By Hema Senanayake –
A few days ago, I watched the TV news in which it showed that the military assisted by District Secretary of Anuradhapura were purchasing farm produce. That news made me both happy and sad. I felt happy seeing the smiles on farmers’ faces having been able to sell their produce for a better price. I felt sad by observing the dysfunction of domestic supply chain having practiced almost “free market” principles since 1977. This intimates the need of establishing more disaster resilient market mechanism in post-pandemic era instead of replacing it by certain kind of administrative version.
I have argued and continue to argue that there are at least two main systemic weaknesses in the present economic model. These two systemic weaknesses have created three distinction grave problems for any country, developed or developing. Those problems are severe systemic indebtedness, “over consumption” and ever increasing “regrettable component of GDP.” I have argued the need of removing those weaknesses to establish a better and resilient economy for the wellbeing of all citizens. Yet, there are strong elements in this present economic model which are needed to be protected and be further enhanced for a foreseeable future. These features will be necessary an integral part of the new post-pandemic economic order we are thinking of. During this pandemic good intention of the government and the military might weaken such vital mechanisms in the economic system, if the government does not philosophyically understand the limits and better methods of intervention. Good things are good, bad things are bad.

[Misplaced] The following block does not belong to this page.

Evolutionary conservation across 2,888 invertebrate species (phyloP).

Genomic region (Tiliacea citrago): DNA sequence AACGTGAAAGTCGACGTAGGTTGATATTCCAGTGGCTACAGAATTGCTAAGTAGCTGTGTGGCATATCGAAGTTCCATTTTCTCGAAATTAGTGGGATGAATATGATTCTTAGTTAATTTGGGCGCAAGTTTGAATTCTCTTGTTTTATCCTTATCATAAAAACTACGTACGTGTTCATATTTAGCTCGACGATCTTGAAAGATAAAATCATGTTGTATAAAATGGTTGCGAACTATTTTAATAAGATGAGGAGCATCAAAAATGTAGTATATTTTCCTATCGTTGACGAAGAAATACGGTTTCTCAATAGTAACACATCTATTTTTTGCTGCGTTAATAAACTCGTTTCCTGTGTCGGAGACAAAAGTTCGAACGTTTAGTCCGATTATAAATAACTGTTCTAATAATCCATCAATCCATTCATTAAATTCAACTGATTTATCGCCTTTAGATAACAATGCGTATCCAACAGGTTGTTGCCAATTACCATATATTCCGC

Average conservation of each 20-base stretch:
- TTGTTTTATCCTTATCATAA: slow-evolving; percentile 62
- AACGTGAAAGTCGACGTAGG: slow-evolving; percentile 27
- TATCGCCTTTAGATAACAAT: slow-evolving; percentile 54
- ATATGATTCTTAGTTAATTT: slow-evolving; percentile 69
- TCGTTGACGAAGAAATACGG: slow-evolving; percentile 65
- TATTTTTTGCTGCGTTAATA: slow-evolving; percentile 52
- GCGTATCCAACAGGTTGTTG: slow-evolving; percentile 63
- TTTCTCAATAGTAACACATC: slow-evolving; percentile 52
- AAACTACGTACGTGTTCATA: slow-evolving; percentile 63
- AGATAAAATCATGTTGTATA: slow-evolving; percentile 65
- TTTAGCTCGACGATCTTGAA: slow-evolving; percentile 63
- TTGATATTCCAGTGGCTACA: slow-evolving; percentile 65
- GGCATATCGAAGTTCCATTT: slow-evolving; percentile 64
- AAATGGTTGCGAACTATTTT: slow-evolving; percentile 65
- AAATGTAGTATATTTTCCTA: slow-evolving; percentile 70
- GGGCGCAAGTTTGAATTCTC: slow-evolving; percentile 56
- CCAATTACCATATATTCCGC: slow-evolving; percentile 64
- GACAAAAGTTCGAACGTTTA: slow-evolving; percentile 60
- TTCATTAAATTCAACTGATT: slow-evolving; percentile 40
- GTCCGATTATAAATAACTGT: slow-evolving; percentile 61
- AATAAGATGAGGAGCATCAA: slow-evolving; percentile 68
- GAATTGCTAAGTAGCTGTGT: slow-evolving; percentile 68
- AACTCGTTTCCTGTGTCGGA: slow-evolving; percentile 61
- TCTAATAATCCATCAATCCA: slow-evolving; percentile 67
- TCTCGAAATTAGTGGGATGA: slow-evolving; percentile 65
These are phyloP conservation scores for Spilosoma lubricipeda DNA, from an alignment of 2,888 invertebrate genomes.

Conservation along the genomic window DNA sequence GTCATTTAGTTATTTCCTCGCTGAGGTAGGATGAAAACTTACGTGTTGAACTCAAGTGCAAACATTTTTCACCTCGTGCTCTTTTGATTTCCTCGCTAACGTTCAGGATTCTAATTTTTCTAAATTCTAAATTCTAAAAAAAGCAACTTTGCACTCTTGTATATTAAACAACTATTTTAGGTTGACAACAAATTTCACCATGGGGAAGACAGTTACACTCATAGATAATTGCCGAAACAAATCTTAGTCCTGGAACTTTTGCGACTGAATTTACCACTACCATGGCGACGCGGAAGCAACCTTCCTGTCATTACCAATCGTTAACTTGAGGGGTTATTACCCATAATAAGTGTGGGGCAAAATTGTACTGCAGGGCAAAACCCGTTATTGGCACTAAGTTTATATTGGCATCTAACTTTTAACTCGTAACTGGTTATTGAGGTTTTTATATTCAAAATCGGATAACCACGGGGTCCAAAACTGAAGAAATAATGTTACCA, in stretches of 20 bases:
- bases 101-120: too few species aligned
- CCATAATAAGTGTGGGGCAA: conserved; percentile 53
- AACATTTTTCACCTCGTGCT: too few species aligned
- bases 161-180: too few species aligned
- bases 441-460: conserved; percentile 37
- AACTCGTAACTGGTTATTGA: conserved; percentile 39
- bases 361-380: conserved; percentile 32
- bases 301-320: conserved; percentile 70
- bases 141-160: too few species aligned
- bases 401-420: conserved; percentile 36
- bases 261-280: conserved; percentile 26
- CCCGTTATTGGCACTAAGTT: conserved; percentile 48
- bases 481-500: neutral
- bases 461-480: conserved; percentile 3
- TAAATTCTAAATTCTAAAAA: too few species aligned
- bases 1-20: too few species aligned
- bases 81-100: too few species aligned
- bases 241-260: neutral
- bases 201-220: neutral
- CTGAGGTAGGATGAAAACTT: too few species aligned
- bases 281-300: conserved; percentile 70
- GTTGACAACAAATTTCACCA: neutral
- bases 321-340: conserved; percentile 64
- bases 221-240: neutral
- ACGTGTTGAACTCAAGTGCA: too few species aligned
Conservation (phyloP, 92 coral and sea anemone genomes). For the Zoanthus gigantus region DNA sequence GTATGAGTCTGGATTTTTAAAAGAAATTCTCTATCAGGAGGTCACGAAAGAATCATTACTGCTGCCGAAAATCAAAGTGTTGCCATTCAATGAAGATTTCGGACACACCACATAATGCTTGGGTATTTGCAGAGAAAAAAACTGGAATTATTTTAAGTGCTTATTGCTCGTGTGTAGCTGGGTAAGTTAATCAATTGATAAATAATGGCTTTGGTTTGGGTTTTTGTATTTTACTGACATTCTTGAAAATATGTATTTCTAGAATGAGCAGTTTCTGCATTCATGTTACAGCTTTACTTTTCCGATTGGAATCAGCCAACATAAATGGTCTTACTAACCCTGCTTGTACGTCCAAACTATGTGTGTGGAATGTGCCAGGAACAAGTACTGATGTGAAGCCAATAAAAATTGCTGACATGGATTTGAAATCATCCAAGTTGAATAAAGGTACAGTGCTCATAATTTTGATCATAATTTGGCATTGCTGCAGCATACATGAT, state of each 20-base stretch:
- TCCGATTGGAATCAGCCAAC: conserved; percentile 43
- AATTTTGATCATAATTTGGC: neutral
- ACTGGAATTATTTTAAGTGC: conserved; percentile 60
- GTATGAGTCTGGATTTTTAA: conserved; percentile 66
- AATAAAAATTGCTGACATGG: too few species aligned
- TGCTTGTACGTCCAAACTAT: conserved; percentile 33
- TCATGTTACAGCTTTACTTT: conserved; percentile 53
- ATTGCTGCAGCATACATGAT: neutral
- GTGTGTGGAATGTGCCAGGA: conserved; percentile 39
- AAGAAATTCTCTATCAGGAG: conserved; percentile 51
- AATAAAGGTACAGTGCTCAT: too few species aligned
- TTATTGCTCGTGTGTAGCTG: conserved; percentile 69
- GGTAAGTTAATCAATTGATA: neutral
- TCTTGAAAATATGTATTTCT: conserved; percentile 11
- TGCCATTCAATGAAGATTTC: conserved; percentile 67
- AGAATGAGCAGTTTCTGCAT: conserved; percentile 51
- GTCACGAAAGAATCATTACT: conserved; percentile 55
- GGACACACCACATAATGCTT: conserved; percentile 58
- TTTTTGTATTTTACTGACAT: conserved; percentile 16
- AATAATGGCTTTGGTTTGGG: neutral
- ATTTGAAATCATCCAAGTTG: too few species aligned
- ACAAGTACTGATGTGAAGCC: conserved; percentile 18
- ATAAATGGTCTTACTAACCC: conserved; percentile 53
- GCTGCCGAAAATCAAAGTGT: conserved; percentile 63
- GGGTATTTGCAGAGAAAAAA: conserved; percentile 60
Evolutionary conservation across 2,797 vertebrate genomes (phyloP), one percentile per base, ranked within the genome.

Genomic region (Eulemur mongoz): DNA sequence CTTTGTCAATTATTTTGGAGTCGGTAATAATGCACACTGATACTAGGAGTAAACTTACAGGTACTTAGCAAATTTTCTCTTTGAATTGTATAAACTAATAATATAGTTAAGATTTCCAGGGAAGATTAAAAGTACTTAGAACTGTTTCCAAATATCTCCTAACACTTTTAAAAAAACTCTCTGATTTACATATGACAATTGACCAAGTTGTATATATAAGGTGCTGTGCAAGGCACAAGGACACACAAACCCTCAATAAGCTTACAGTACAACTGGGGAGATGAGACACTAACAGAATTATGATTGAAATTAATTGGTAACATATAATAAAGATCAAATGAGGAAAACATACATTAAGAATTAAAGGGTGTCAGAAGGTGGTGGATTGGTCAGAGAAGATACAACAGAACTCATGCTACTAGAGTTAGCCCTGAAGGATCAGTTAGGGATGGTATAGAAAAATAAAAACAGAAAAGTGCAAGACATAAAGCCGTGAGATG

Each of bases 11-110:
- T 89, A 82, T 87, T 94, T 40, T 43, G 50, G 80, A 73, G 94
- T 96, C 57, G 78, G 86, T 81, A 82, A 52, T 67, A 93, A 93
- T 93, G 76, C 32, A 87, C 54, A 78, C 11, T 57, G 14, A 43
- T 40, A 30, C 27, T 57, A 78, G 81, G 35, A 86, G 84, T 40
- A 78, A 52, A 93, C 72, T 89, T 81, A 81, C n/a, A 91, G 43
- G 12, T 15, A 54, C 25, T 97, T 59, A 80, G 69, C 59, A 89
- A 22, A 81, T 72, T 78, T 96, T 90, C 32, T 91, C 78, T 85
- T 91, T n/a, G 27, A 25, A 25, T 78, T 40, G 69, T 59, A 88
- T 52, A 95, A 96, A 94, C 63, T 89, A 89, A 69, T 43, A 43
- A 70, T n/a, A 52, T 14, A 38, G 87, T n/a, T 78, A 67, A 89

One such good mechanism is the market mechanism and the other is the price mechanism. Any destruction of these mechanisms either in purchasing perishable farm produce or grains including rice will make more and lasting damage to the economy. Therefore, the government needs to rethink in establishing more disaster resilient market mechanism and the support extended by military and government’s administrative machinery could be supplementary when a disaster hit the country again. Why we need to have a free market which could be made functional even during a disaster as the foundation of the economy? Possibly, we can make subsequent macroeconomic adjustments as and when necessary in view of the country’s national economic objectives. But preserving the foundation is important. In fact, what the free market mechanism does? In order to answer this question, let us think, as to how a pencil is produced. This is simple but powerful illustration of market mechanism.
“The thousands of persons involved in producing the pencil performed his task not because he wanted a pencil. Some among them never saw a pencil and would not know what it is for. Each saw his work as a way to get the goods and services he wanted—which goods and services produced by those who want to get the pencil they wanted. Every time we go to the store and buy a pencil, we are exchanging a little bit of our services for the infinitesimal amount of services that each of the thousands contributed toward producing the pencil. It is even more astounding to see how the pencil was ever produced. No one sitting in a central office gave orders to these thousands of people. No military police enforced the orders that were not given. These people live in many lands, speak different languages, practice different religions, may even hate one another—yet none of these differences prevented them from cooperating to produce a pencil. How did it happen?” Market and price mechanism made it happen. (Above quote is from Milton Friedman’s. I made a few changes to make it more readable for non-economic readers.)
Authorities which set the benchmark prices and the officials in regulatory bodies such as Consumer Affairs Authority must understand these principles more than anybody. And those who promote home gardens must think of a better way to ensure national food security and it can. Otherwise their good intensions might weaken the capital formation in those sectors of the economy. Prices should reflect the amount of social resources used in producing something, instead prices should not reflect the whims and fancies of any administration. Let us build a more resilient market mechanism in post-pandemic era.